LOS ANGELES — I’ve been receiving a flood of messages from people in the adult industry this week asking for my advice, all about the same topic. This morning, I woke up to another one. This time it was from a dancer in Portland, Oregon. She was desperate for help to pay her bills and reached out to me for money. Why? She explained that she was being denied financial aid, despite the unemployment benefits for independent contractors being expanded; the program bars strippers from receiving help.
I’m still taken aback when people come to me for advice or refer to me as the “Patron Saint of Sex Workers” — yes, I’ve actually been called that — but the fact that a patron saint is even needed in the year 2020 is disturbing. I love my job and the industry I’ve built my career in. I’ve also been around long enough to have lived the reality of being a social pariah, being considered less than human, because of what I do and who I am. And while this has been especially evident in the last two years, it was true before I spoke out about what happened between me and the president.
When the Wall Street Journal first broke that story and turned my life upside-down, it was a commonly held opinion that I simply must have been lying about what happened because I was just a stripper and porn star. Journalists didn’t bother to do the simplest and most basic fact-checking when writing about me. Why? Because I wasn’t deserving of the same respect that other subjects receive.
Instead, sloppy, lazy reporters just regurgitated other sloppy, lazy reporters to perpetuate “fake news” (ugh, I can’t believe I used that label. But at least I used it correctly). Not until a Rolling Stone article was published did a single speck of truthful reporting occur about me in 2018. And even after that turning point, respected publications still insisted upon prefacing my name with the title “porn star.”
This did not bother me because I am ashamed of being a porn star, because I am not ashamed in the least. It irritated me because it was done simply to be salacious and to implicitly detract from my credibility, a little wink-and-chuckle that subtly sought to undermine me and my worth.
I mean, none of my other job titles are nearly as scandalous. “Director” Stormy Daniels, “model” Stormy Daniels, or “writer” Stormy Daniels, just don’t excite the pearl-clutching sheep as much as “porn star,” except maybe the word “televangelist,” but I digress.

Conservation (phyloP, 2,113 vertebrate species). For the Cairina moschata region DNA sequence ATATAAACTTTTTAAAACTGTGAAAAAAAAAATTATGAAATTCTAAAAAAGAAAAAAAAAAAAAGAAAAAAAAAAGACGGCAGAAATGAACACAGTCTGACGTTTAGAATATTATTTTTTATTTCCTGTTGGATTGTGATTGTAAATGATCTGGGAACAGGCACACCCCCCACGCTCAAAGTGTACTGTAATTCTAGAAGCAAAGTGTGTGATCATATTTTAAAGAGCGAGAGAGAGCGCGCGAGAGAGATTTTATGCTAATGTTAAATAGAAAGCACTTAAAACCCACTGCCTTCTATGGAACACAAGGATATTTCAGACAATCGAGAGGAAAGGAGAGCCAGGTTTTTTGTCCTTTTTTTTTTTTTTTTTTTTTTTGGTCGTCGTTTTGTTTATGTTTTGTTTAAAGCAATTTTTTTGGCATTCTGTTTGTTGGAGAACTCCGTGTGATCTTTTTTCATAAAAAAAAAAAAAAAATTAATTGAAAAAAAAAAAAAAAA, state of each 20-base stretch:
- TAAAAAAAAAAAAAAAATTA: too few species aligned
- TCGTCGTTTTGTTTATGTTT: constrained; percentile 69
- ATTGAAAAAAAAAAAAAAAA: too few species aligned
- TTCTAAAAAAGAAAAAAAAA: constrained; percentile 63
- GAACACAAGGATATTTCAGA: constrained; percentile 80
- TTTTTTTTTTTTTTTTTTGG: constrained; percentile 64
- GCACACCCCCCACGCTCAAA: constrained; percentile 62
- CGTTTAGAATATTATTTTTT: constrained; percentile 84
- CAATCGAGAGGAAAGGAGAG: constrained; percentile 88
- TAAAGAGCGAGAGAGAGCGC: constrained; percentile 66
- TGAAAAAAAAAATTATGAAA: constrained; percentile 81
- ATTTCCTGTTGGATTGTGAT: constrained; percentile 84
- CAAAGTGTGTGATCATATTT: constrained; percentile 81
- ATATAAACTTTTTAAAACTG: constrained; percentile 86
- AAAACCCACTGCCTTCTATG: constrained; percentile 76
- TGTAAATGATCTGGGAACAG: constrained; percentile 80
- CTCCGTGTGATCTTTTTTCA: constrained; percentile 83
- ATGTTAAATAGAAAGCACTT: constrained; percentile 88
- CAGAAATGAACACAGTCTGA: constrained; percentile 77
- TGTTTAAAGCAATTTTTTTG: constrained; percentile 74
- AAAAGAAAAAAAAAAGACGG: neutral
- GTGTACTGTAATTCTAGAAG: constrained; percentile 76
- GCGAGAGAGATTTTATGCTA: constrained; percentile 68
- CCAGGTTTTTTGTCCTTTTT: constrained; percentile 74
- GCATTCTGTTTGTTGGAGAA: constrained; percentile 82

I can guarantee if I were in any other industry, my name would not once have been prefaced with my job. I can also guarantee my legal name would not have immediately followed my professional name in every article, either. How many times have you seen other artists have their real names constantly repeated in respectable publications? Journalists don’t regularly insist on printing the birth names of Whoopi Goldberg, Bruno Mars or Olivia Wilde because they know it could endanger them. It’s also offensive to not refer to someone by their chosen name. (The same goes for chosen pronouns. Can you imagine the outrage if the Los Angeles Times referred to a transgender person by the incorrect pronouns?) Then why did it keep happening to me? Oh. Yeah. Because I don’t matter the same as the rest of the human beings in our country. Why? Because I’m a “dirty whore” and therefore… less.
And now so many others are experiencing this, firsthand, in the scariest ways possible.
In 1868, the Fourteenth Amendment was added to the U.S. Constitution. Part of that amendment states that all citizens would have equal protection and rights. I read through the Fourteenth Amendment three times and could not find the part that states “unless you work in the adult entertainment industry” and yet that is precisely what is happening right now. Don’t believe me? Read the first page of the application for Trump’s much-talked-about disaster relief loans. It specifically lists adult entertainment businesses and being a sex worker as a disqualification in receiving economic assistance.
Last time I checked, though, we were still required to pay taxes, thus contributing to the resources we are banned from receiving. Strippers, especially, contribute because we are often subjected to expensive licensing requirements, which may include fees for fingerprinting and background checks. We are also, almost always, 100 percent responsible for our own health insurance, something which is required by law in a world without a public option; but once again, I digress. The language in the application for assistance lumps strippers in the same category as criminals and deadbeat parents. Ironically, without that assistance, a lot of workers in the sex industry could become exactly that by being unable to support their families and forced into other ways of providing.